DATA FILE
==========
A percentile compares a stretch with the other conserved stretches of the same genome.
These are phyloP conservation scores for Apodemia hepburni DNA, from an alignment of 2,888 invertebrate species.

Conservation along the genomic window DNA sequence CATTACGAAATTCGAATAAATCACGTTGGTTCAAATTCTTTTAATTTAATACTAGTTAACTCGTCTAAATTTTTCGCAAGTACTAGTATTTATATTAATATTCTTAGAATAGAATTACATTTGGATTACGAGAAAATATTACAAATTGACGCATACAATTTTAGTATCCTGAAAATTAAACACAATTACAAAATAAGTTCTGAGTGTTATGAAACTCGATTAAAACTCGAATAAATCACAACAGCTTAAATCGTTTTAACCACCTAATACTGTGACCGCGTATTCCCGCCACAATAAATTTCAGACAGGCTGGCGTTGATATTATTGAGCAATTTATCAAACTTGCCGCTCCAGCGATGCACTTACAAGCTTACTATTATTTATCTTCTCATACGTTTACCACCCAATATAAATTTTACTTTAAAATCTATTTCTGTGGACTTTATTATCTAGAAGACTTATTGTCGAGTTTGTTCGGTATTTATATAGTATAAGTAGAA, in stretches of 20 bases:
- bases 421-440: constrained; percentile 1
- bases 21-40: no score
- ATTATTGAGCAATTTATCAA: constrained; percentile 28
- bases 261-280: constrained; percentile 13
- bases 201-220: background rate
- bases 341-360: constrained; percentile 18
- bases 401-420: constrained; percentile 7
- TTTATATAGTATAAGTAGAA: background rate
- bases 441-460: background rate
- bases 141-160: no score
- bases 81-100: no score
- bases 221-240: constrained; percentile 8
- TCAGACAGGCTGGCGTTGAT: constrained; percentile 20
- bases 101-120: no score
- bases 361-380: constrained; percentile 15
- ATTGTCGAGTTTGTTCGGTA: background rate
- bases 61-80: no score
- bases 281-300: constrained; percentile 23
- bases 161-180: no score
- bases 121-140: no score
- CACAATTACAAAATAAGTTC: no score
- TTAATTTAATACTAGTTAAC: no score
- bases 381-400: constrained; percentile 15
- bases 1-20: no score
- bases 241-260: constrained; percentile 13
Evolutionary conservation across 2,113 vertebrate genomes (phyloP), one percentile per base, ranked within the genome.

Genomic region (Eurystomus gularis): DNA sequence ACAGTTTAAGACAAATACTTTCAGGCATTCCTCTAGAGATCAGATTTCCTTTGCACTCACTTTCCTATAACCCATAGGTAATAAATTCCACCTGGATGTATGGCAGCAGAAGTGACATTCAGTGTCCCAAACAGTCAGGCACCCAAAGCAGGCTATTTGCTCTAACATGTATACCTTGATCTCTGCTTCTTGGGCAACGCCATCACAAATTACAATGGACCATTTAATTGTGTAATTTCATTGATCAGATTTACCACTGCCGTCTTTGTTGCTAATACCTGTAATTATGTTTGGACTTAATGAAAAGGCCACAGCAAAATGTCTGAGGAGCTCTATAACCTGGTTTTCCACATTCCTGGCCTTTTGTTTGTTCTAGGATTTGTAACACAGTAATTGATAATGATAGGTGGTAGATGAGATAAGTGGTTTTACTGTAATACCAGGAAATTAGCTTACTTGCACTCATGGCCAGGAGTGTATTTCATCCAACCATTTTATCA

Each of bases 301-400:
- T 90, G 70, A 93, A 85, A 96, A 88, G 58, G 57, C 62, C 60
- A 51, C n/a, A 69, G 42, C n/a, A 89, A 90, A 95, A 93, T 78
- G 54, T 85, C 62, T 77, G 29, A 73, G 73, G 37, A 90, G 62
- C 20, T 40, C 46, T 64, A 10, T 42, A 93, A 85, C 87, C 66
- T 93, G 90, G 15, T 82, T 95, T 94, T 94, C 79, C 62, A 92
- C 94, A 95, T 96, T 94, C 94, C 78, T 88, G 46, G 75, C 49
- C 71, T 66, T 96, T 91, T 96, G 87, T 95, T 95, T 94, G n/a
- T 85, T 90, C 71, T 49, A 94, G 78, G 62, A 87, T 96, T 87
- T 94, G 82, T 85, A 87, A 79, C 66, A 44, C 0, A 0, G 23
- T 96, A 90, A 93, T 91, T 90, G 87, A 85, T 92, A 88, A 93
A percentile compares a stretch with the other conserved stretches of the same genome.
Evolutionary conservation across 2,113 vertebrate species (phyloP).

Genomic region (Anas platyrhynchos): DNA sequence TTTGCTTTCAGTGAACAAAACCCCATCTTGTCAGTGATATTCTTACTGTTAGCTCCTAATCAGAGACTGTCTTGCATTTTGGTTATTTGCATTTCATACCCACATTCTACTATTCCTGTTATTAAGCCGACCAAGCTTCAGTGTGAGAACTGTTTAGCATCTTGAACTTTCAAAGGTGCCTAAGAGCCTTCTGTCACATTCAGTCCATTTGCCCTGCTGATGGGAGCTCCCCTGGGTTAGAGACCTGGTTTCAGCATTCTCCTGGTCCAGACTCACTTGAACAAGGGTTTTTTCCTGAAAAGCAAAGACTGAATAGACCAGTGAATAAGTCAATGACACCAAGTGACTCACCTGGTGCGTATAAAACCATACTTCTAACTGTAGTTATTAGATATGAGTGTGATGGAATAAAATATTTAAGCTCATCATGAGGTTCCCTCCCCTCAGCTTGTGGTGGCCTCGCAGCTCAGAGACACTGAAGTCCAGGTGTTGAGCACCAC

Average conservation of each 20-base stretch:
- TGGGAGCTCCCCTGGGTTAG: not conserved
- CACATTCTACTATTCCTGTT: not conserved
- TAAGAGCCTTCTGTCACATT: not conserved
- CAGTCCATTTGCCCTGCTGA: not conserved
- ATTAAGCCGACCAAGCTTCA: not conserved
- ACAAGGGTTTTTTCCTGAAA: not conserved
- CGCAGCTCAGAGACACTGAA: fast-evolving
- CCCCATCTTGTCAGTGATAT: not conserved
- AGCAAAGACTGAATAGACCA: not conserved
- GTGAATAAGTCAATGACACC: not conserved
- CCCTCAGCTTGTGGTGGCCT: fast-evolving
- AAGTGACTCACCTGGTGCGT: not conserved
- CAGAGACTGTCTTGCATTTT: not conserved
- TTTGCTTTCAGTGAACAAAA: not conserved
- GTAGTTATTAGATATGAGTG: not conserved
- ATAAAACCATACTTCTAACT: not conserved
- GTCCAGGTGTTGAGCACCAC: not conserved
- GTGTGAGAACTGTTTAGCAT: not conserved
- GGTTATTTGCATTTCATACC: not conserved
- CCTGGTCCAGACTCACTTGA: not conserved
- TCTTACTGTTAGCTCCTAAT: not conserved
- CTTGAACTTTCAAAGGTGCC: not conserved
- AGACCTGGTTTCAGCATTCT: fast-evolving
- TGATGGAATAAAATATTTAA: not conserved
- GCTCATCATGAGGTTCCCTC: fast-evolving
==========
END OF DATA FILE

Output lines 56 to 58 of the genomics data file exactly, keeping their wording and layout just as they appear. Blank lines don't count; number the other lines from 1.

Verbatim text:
- CCCTCAGCTTGTGGTGGCCT: fast-evolving
- AAGTGACTCACCTGGTGCGT: not conserved
- CAGAGACTGTCTTGCATTTT: not conserved